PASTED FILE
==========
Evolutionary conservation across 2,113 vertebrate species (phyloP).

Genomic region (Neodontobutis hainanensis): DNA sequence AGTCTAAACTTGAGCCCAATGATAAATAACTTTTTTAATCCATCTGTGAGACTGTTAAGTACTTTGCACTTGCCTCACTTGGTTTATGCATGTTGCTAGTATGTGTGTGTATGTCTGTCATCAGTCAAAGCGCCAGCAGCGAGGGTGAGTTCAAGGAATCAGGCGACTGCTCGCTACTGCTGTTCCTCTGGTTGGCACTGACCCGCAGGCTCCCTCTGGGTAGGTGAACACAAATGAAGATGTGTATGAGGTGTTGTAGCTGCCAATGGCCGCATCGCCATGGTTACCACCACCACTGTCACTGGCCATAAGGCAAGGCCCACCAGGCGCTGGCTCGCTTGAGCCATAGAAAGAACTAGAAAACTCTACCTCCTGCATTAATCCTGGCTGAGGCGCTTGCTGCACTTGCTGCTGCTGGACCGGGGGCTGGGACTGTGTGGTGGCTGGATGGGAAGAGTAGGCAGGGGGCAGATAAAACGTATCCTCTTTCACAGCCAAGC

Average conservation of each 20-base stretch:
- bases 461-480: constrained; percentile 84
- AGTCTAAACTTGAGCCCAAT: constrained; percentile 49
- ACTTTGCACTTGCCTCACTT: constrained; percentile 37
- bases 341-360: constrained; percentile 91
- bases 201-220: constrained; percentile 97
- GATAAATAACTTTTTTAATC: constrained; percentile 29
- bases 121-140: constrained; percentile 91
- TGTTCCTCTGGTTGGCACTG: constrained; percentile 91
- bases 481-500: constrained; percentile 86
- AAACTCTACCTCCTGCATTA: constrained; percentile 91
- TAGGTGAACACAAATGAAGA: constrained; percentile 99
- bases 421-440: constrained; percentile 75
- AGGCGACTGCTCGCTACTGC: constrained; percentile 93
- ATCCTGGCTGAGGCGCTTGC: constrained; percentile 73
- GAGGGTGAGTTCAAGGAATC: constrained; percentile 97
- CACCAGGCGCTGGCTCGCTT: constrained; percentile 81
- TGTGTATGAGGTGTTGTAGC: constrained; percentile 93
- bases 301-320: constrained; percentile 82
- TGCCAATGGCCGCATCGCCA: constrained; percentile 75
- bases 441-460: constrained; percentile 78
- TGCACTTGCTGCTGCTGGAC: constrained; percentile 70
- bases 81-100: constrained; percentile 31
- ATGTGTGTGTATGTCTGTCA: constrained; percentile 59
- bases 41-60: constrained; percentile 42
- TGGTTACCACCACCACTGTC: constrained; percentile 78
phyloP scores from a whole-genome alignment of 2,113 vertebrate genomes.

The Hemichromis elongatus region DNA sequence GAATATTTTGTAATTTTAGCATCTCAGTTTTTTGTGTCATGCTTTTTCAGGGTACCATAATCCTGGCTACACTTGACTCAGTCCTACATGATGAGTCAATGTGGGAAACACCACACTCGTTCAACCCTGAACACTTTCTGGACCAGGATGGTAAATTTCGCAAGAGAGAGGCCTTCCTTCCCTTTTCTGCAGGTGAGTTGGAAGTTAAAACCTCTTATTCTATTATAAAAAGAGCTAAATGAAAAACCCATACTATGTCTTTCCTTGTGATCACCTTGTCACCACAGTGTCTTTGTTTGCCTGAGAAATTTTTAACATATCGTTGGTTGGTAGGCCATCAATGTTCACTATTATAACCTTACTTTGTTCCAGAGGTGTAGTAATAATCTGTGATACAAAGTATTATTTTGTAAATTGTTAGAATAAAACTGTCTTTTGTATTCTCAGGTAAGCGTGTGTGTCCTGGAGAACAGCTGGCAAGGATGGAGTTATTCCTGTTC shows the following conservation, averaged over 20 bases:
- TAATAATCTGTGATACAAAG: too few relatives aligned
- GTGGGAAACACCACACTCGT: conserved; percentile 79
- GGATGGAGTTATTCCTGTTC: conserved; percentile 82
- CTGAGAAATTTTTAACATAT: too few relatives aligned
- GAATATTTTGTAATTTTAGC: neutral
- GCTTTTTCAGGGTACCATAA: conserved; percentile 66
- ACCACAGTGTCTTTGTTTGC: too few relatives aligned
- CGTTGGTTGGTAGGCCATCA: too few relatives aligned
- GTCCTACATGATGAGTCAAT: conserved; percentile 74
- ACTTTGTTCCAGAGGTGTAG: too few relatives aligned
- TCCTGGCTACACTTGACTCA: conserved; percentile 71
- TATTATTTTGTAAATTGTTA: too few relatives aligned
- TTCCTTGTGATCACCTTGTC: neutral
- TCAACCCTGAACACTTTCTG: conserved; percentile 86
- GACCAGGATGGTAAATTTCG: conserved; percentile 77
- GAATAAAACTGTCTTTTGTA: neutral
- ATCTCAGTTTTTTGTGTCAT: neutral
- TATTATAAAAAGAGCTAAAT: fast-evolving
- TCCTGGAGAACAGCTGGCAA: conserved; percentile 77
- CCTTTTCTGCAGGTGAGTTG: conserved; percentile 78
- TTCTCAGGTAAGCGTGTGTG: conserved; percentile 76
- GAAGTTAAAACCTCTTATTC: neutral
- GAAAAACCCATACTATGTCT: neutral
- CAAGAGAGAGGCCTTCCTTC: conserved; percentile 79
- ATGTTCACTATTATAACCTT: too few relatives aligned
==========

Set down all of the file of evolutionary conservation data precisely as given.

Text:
Evolutionary conservation across 2,113 vertebrate species (phyloP).

Genomic region (Neodontobutis hainanensis): DNA sequence AGTCTAAACTTGAGCCCAATGATAAATAACTTTTTTAATCCATCTGTGAGACTGTTAAGTACTTTGCACTTGCCTCACTTGGTTTATGCATGTTGCTAGTATGTGTGTGTATGTCTGTCATCAGTCAAAGCGCCAGCAGCGAGGGTGAGTTCAAGGAATCAGGCGACTGCTCGCTACTGCTGTTCCTCTGGTTGGCACTGACCCGCAGGCTCCCTCTGGGTAGGTGAACACAAATGAAGATGTGTATGAGGTGTTGTAGCTGCCAATGGCCGCATCGCCATGGTTACCACCACCACTGTCACTGGCCATAAGGCAAGGCCCACCAGGCGCTGGCTCGCTTGAGCCATAGAAAGAACTAGAAAACTCTACCTCCTGCATTAATCCTGGCTGAGGCGCTTGCTGCACTTGCTGCTGCTGGACCGGGGGCTGGGACTGTGTGGTGGCTGGATGGGAAGAGTAGGCAGGGGGCAGATAAAACGTATCCTCTTTCACAGCCAAGC

Average conservation of each 20-base stretch:
- bases 461-480: constrained; percentile 84
- AGTCTAAACTTGAGCCCAAT: constrained; percentile 49
- ACTTTGCACTTGCCTCACTT: constrained; percentile 37
- bases 341-360: constrained; percentile 91
- bases 201-220: constrained; percentile 97
- GATAAATAACTTTTTTAATC: constrained; percentile 29
- bases 121-140: constrained; percentile 91
- TGTTCCTCTGGTTGGCACTG: constrained; percentile 91
- bases 481-500: constrained; percentile 86
- AAACTCTACCTCCTGCATTA: constrained; percentile 91
- TAGGTGAACACAAATGAAGA: constrained; percentile 99
- bases 421-440: constrained; percentile 75
- AGGCGACTGCTCGCTACTGC: constrained; percentile 93
- ATCCTGGCTGAGGCGCTTGC: constrained; percentile 73
- GAGGGTGAGTTCAAGGAATC: constrained; percentile 97
- CACCAGGCGCTGGCTCGCTT: constrained; percentile 81
- TGTGTATGAGGTGTTGTAGC: constrained; percentile 93
- bases 301-320: constrained; percentile 82
- TGCCAATGGCCGCATCGCCA: constrained; percentile 75
- bases 441-460: constrained; percentile 78
- TGCACTTGCTGCTGCTGGAC: constrained; percentile 70
- bases 81-100: constrained; percentile 31
- ATGTGTGTGTATGTCTGTCA: constrained; percentile 59
- bases 41-60: constrained; percentile 42
- TGGTTACCACCACCACTGTC: constrained; percentile 78
phyloP scores from a whole-genome alignment of 2,113 vertebrate genomes.

The Hemichromis elongatus region DNA sequence GAATATTTTGTAATTTTAGCATCTCAGTTTTTTGTGTCATGCTTTTTCAGGGTACCATAATCCTGGCTACACTTGACTCAGTCCTACATGATGAGTCAATGTGGGAAACACCACACTCGTTCAACCCTGAACACTTTCTGGACCAGGATGGTAAATTTCGCAAGAGAGAGGCCTTCCTTCCCTTTTCTGCAGGTGAGTTGGAAGTTAAAACCTCTTATTCTATTATAAAAAGAGCTAAATGAAAAACCCATACTATGTCTTTCCTTGTGATCACCTTGTCACCACAGTGTCTTTGTTTGCCTGAGAAATTTTTAACATATCGTTGGTTGGTAGGCCATCAATGTTCACTATTATAACCTTACTTTGTTCCAGAGGTGTAGTAATAATCTGTGATACAAAGTATTATTTTGTAAATTGTTAGAATAAAACTGTCTTTTGTATTCTCAGGTAAGCGTGTGTGTCCTGGAGAACAGCTGGCAAGGATGGAGTTATTCCTGTTC shows the following conservation, averaged over 20 bases:
- TAATAATCTGTGATACAAAG: too few relatives aligned
- GTGGGAAACACCACACTCGT: conserved; percentile 79
- GGATGGAGTTATTCCTGTTC: conserved; percentile 82
- CTGAGAAATTTTTAACATAT: too few relatives aligned
- GAATATTTTGTAATTTTAGC: neutral
- GCTTTTTCAGGGTACCATAA: conserved; percentile 66
- ACCACAGTGTCTTTGTTTGC: too few relatives aligned
- CGTTGGTTGGTAGGCCATCA: too few relatives aligned
- GTCCTACATGATGAGTCAAT: conserved; percentile 74
- ACTTTGTTCCAGAGGTGTAG: too few relatives aligned
- TCCTGGCTACACTTGACTCA: conserved; percentile 71
- TATTATTTTGTAAATTGTTA: too few relatives aligned
- TTCCTTGTGATCACCTTGTC: neutral
- TCAACCCTGAACACTTTCTG: conserved; percentile 86
- GACCAGGATGGTAAATTTCG: conserved; percentile 77
- GAATAAAACTGTCTTTTGTA: neutral
- ATCTCAGTTTTTTGTGTCAT: neutral
- TATTATAAAAAGAGCTAAAT: fast-evolving
- TCCTGGAGAACAGCTGGCAA: conserved; percentile 77
- CCTTTTCTGCAGGTGAGTTG: conserved; percentile 78
- TTCTCAGGTAAGCGTGTGTG: conserved; percentile 76
- GAAGTTAAAACCTCTTATTC: neutral
- GAAAAACCCATACTATGTCT: neutral
- CAAGAGAGAGGCCTTCCTTC: conserved; percentile 79
- ATGTTCACTATTATAACCTT: too few relatives aligned